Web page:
Re: [Cfrg] Removing the magic constants from SPAKE2

Michael Hamburg <mike@shiftleft.org> Thu, 09 January 2014 03:39 UTC

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From: Michael Hamburg <mike@shiftleft.org>
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Date: Wed, 8 Jan 2014 19:39:31 -0800
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To: Watson Ladd <watsonbladd@gmail.com>
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Subject: Re: [Cfrg] Removing the magic constants from SPAKE2
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On Jan 8, 2014, at 6:23 PM, Watson Ladd <watsonbladd@gmail.com> wrote:

> On Wed, Jan 8, 2014 at 3:19 PM, Michael Hamburg <mike@shiftleft.org> wrote:
>> Hello CFRG,
>> 
>> <snip>
> 
>> However, the protocol is considered problematic (and is out of favor with CFRG) in large part because of the magic curve points M,N.  The discrete logs of these points would be a backdoor in SPAKE2, so care must be taken to ensure that M,N are generated at random.
>> 
>> However, there’s another way to do SPAKE2, which doesn’t need magic curve points.  Instead, M^hash(password) and N^hash(password) can be replaced with Elligator(hash(“M to the”, password)) and Elligator(hash(“N to the", password)).  This obviously achieves the same bounds in the ROM.
> 
> But it unfortunately falls apart in the standard model, because I can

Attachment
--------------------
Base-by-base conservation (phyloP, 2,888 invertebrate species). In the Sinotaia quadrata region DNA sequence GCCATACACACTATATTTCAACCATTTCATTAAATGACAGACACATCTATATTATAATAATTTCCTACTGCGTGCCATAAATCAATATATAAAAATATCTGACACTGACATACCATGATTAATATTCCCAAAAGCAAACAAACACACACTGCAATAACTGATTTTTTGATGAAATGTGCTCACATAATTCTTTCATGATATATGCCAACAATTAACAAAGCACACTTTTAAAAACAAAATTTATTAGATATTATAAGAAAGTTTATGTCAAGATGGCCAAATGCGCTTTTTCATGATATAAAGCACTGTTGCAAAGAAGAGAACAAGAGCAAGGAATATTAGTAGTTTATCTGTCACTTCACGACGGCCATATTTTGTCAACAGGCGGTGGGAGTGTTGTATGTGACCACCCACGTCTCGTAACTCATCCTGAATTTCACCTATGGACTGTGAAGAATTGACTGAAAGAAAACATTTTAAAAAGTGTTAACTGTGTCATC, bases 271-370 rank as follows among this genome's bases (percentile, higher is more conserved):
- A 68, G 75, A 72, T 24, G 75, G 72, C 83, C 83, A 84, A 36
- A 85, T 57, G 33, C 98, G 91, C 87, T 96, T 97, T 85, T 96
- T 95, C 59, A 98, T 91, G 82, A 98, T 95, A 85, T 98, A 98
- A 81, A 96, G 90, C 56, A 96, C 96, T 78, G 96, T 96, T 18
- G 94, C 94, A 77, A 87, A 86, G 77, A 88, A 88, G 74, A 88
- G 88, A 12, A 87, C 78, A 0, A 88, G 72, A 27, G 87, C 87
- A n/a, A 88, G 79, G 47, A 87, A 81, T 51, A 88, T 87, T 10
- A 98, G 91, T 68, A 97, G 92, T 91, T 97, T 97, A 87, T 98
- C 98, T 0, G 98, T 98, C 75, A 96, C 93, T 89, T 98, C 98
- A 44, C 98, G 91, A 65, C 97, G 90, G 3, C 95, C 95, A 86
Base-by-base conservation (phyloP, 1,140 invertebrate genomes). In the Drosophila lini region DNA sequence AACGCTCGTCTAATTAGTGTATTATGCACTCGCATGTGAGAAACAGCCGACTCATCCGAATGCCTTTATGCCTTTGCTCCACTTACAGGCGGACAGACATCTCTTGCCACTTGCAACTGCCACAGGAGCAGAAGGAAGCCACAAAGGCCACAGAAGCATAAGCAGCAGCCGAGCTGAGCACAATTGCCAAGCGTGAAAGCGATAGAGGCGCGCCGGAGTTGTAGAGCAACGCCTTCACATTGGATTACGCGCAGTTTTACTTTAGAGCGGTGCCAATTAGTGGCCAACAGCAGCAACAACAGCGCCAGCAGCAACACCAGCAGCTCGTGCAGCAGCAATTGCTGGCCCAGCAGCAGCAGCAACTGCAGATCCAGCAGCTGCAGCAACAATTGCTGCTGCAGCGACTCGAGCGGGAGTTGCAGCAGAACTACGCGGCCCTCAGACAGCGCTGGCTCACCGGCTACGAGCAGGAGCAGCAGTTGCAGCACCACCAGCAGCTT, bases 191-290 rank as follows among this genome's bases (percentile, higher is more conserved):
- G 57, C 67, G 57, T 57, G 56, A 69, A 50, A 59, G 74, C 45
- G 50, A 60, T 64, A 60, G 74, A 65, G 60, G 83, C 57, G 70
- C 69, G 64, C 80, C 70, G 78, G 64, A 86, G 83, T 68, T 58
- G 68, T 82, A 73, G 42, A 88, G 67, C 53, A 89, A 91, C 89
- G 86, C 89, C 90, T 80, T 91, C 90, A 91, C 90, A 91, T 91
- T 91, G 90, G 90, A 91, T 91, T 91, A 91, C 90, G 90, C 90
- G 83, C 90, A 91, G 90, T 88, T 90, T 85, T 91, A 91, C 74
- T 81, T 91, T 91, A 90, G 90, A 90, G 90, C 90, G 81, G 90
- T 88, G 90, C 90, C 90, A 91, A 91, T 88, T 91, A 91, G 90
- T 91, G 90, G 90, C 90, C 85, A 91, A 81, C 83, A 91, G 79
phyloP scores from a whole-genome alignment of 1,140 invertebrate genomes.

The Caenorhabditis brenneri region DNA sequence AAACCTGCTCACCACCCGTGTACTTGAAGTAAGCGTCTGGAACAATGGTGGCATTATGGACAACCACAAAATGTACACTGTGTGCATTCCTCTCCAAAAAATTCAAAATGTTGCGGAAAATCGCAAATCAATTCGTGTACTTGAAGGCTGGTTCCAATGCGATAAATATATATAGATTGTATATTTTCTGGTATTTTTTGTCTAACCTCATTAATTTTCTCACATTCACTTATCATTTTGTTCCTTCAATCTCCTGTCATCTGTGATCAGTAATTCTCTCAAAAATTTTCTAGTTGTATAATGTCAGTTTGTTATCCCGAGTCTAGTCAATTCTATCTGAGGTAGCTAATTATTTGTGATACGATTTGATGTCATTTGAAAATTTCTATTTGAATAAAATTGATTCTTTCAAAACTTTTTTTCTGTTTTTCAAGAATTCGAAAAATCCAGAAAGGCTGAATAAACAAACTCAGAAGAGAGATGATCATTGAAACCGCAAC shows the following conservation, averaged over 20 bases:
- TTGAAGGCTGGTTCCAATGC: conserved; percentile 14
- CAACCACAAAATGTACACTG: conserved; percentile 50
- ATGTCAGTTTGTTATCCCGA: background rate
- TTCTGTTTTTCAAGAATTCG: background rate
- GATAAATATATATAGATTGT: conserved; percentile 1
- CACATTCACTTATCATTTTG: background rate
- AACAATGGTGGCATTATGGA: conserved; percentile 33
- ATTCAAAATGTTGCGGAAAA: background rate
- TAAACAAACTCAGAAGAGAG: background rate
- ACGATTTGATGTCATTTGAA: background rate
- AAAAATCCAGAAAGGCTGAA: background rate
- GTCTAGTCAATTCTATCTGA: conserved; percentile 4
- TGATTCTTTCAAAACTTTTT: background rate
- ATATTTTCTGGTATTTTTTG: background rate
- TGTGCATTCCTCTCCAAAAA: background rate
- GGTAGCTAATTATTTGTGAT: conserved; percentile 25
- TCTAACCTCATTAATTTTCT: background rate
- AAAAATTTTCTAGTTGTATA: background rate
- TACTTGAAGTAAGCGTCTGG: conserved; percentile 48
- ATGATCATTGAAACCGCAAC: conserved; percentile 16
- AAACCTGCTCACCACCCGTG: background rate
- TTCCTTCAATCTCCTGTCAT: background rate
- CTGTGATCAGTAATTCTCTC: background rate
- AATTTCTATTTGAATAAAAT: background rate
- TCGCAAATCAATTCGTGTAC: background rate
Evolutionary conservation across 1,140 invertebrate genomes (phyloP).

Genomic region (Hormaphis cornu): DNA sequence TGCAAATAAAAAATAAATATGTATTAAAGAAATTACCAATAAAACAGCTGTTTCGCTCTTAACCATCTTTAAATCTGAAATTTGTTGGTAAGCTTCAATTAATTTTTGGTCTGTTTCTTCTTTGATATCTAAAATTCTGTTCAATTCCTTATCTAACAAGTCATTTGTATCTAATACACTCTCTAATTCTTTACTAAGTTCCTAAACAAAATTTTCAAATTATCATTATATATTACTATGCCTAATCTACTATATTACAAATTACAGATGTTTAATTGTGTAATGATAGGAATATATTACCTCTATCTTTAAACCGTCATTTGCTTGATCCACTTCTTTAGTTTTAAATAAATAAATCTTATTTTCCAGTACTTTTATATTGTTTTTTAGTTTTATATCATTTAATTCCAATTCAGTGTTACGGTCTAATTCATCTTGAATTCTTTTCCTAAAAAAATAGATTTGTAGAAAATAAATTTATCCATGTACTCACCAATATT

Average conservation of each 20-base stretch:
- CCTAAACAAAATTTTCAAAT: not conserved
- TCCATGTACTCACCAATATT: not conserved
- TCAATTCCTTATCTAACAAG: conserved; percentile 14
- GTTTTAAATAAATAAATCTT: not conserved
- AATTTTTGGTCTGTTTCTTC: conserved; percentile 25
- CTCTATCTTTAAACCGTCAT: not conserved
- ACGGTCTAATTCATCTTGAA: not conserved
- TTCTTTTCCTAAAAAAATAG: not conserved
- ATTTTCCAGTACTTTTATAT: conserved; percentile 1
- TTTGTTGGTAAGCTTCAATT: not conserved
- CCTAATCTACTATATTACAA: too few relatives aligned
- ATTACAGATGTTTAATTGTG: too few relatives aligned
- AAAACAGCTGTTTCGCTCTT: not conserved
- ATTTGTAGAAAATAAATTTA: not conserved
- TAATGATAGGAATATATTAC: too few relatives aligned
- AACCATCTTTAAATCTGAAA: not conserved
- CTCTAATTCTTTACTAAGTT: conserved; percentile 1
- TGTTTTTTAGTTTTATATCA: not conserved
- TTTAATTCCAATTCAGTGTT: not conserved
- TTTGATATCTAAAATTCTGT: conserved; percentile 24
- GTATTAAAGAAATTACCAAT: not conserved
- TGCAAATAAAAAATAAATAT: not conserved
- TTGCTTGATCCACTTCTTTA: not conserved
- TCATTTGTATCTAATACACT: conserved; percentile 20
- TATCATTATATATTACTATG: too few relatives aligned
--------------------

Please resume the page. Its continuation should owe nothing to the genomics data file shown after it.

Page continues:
> cook the hash. The obvious choice for original SPAKE2 is the M and N
> with smallest x or y coordinates that are on the curve besides the
> generator. I don't think M&N are the issue here.
> 
> Basically, I think derandomization is better than SHA3 being like a
> random oracle in all the ways that matter as an assumption.

I believe we discussed this at BaySec.  SPAKE2 uses the random oracle model anyway, as does every fast-ish PAKE including J-PAKE (depending on the signature scheme used by J-PAKE, but the default is Schnorr IIRC).

But regardless, I don’t agree with your intuition here.  The derandomized case is probably impossible to break in real life, but once an attacker solves the discrete logs of M and N once, she can hack everyone forever.  It’s a class break.

For the Elligator version, for the attacker to try (p1,p2) with only one login attempt, she has to solve a CDH challenge derived from SHA3(p1) and SHA3(p2), ideally salted with the username and the server domain.  And then she still has to test all other passwords sequentially.  And this only works for one user and domain.  For there to be a practical attack, somehow points of the form Elligator(SHA3(password)) have to have easily computable relations a significant fraction of the time.  With non-pathologically-chosen hash functions (eg, SHA2 or SHA3), this seems extremely unlikely.

In other words, while an attacker could get a few free guesses with a cleverly “cooked" hash function, the hash function has to be truly pathologically related to the elliptic curve for it to actually break things.

So while the Elligator construction uses the ROM more pervasively, I think it’s theoretically more sound than the original SPAKE2.

Cheers,
— Mike